23 October 2015
Would Jesus have dinner with the Chinese PM?
Ever felt obliged to invite guests over for dinner knowing full well that they were not welcome by other members of your household?
You know, like Christmas Day and the annoying aunt or uncle that we all have is invited over. Well - it’s felt like Christmas all this week with the Chinese president, Xi Jinping, in the UK on a state visit meeting the Queen and David Cameron. People of all faiths and none have expressed concerns about this visit. Did he really have to be at the dinner – sorry, banqueting table?
A world away from the customary foibles that an irritating relative may have: the issues with President Xi are grave.
Human rights groups have highlighted the extensive human rights abuses under his leadership and have condemned the lavish welcome he has received. The government wants to trade with China and secure a slew of business investments. The question being asked is: what price do our PM and chancellor want to pay for strengthening economic and diplomatic ties?
In an open letter NGOs and campaigners called on the prime minister to address “grave concerns” over the detention of human rights lawyers, repression of ethnic minorities and a crackdown of freedom of worship. Of course, we are appalled by the persecution of Christians and other faiths in China. In the eastern province of Zhejiang, more than 400 churches have been demolished in the past 18 months. This is sickening - but what would Jesus do? Would he slam the door on diplomacy?
Helpful guidance can be found in Matthew 9:10-13: "While Jesus was having dinner at Matthew’s house, many tax collectors and sinners came and ate with him and his disciples. When the pharisees saw this, they asked his disciples: 'Why does your teacher eat with tax collectors and sinners?' On hearing this, Jesus said: 'It is not the healthy who need a doctor, but the sick. But go and learn what this means: ‘I desire mercy, not sacrifice.' For I have not come to call the righteous, but sinners.'"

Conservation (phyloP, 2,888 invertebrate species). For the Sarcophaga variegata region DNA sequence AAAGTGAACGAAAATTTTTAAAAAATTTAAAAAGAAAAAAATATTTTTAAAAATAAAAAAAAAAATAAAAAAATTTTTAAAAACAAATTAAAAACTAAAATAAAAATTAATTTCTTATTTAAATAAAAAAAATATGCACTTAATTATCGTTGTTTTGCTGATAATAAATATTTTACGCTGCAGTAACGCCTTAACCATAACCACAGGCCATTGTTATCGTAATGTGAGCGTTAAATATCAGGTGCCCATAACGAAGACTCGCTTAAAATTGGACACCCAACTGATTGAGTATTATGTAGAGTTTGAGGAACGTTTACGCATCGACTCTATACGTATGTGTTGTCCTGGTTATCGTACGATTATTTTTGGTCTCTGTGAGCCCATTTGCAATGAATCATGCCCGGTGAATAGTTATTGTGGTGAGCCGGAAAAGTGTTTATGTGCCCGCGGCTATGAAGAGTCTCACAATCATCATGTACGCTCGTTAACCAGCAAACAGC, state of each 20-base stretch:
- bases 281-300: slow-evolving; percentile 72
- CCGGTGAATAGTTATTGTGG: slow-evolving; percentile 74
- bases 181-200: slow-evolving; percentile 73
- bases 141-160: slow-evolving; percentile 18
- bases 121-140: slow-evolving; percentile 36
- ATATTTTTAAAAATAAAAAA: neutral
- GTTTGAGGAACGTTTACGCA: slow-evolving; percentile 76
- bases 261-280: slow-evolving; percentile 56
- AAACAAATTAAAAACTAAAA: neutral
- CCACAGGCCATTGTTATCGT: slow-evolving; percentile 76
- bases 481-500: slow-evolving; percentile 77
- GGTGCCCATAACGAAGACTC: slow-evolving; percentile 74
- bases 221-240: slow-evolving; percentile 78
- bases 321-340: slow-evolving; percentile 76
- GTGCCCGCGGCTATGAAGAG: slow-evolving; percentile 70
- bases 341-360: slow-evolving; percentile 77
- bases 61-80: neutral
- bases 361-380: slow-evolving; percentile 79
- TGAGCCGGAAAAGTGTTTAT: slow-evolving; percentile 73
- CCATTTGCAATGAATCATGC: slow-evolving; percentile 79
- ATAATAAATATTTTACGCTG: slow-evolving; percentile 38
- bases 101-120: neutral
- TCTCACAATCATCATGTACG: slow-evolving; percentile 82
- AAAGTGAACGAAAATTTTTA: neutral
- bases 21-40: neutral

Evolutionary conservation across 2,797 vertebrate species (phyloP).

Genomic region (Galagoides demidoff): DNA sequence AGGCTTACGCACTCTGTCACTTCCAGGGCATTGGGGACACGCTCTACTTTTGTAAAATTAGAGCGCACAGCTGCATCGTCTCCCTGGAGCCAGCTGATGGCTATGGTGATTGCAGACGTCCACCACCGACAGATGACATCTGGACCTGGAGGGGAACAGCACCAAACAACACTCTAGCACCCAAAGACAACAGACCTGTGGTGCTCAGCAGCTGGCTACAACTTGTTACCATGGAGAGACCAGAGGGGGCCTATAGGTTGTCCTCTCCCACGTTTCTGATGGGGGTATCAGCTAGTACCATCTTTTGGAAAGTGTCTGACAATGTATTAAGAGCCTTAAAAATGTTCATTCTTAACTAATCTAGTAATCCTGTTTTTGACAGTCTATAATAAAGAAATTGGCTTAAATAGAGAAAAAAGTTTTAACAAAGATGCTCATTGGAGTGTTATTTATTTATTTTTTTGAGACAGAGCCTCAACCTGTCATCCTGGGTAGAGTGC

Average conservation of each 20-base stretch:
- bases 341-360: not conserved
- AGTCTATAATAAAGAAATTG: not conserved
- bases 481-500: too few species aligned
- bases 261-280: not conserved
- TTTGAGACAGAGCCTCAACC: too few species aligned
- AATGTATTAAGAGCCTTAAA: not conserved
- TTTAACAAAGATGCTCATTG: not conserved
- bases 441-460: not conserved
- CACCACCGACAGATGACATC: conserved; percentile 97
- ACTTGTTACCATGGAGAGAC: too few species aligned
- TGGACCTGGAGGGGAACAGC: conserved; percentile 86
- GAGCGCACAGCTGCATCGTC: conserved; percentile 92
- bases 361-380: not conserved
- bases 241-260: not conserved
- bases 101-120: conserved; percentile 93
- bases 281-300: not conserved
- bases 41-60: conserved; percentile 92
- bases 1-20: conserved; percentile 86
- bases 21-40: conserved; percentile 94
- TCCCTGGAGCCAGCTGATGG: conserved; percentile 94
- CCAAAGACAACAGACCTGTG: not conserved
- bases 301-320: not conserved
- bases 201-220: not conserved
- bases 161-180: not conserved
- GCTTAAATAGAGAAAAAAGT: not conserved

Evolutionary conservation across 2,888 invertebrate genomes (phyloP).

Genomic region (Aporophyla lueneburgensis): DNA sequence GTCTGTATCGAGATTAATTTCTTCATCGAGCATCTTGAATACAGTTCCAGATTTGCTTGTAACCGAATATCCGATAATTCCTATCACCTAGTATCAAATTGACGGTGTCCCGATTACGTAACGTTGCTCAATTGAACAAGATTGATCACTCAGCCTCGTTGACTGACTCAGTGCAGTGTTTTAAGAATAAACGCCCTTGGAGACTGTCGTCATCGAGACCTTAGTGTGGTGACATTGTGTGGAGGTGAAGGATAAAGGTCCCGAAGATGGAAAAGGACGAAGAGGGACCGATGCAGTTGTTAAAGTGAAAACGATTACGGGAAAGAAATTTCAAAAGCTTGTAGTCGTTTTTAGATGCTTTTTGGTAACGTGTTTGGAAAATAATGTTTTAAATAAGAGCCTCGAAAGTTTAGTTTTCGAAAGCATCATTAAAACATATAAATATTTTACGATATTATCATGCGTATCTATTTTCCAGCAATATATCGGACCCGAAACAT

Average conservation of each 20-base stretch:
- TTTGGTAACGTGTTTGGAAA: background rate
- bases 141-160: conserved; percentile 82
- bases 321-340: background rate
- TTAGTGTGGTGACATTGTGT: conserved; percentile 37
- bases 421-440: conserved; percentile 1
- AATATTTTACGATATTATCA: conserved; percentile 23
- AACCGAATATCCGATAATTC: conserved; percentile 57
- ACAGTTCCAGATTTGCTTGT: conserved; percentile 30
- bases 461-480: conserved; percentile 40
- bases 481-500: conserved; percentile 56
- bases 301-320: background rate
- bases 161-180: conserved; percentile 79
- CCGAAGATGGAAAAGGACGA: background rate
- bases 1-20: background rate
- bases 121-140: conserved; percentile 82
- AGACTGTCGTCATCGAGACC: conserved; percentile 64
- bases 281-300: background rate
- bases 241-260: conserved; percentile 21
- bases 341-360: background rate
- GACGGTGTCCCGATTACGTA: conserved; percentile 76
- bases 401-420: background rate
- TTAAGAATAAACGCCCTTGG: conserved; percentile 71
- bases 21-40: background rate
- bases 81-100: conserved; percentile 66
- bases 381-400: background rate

Jesus would have had dinner with the Chinese prime minister. He would have shaken his hand and engaged with him.
The Bible tells us to pray for kings and all those in authority so we can lead a peaceable life - but, we must not be misguided by our biblical submission to government. God never intended for Christians to blindly yield to government tyranny and blatant abuses of power. We pray and we take action. We lobby our government and insist they do not duck the difficult questions in their discussions so that injustice can be reversed. We are called to advocate on behalf of the oppressed just as much as we are called to pray.
The human rights abuses taking place in China are abhorrent. The attitude of Jesus does not let the government off the hook in terms of their responsibility to raise and address these grave issues, but Jesus’ blood still speaks. The Bible is filled with examples of God’s message of grace and power to transform hearts: just look at Paul’s conversion from murderer to one of the most influential figures in Christianity. Is the political situation in China too hard for God? I think not…
by Esther Kuku, media relations manager, Evangelical Alliance